The Prince Estate and Warner Records have released a previously unheard demo recording of “Do Me, Baby”, which originally appeared on his 1981 album, Controversy. The October 14th release serves as a 40th-anniversary celebration for Controversy, which Prince released back in 1981.
The Purple One recorded this version of “Do Me, Baby” back in 1979 at Alpha Studios in North Hollywood, CA, just one year after the initial tracking made with André Cymone. While minor, there are some differences between the newly-released demo version and the recording of “Do Me, Baby” that eventually appeared on Controversy two years later.
Immediately noticeable is the drums that lead in all other instruments at the beginning of the demo version, something not present on the album cut. Additionally, while the demo version contains a longer intro, clocking in at 30 seconds as opposed to the album’s 15, the Controversy version of “Do Me, Baby” carries a much longer runtime—7:43 compared to 4:47. The entire bridge section that hears Prince belt out a piercing falsetto does not appear on the demo, nor does his sensual sweet talk. Another noticeable difference is the prominence of a synthesizer. Melodies heard only from a standard piano on the album version appear as crisp jabs from a synth, giving the song a slightly different, yet equally-prince, vibe.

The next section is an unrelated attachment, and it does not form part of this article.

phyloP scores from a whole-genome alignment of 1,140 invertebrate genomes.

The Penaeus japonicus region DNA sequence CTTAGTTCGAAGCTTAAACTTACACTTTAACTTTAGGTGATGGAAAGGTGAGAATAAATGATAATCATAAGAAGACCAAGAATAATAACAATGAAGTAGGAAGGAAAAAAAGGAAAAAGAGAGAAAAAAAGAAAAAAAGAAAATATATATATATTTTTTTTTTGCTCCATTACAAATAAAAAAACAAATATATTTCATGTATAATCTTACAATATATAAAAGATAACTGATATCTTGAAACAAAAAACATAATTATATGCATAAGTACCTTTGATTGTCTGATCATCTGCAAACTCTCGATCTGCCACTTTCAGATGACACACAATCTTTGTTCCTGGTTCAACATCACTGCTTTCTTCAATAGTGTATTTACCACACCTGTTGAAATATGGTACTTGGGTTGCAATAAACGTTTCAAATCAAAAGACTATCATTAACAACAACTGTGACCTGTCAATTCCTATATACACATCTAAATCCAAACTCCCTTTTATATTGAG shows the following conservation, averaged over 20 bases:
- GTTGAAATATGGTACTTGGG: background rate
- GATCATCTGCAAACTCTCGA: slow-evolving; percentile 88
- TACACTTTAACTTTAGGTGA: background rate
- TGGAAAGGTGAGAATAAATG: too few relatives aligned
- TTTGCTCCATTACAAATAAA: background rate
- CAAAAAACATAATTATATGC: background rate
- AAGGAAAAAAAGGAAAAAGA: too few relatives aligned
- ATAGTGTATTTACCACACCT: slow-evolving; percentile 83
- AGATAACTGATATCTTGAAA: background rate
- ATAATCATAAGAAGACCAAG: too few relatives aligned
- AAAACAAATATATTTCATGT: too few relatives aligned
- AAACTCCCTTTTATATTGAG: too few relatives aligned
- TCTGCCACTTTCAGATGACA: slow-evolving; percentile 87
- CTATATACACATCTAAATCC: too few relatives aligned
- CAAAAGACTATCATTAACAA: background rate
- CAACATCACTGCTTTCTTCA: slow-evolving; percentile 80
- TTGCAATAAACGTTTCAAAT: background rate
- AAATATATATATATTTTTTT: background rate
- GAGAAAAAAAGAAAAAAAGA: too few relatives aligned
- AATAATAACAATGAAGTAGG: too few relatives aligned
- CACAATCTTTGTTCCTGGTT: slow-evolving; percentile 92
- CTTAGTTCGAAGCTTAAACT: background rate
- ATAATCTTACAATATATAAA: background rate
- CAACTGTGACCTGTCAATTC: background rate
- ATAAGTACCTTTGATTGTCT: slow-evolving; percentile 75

The demo version of “Do Me, Baby” will see a limited-edition run on cassette and vinyl, in addition to its inclusion on all streaming services. Both the cassette and vinyl will be limited to 1981 copies each, signifying Controversy‘s release year. Check out the newly released Prince demo version of “Do Me, Baby” below, and head here to pre-order a physical copy on vinyl or cassette.
Prince – “Do Me, Baby (Demo)”
[H/T Rolling Stone]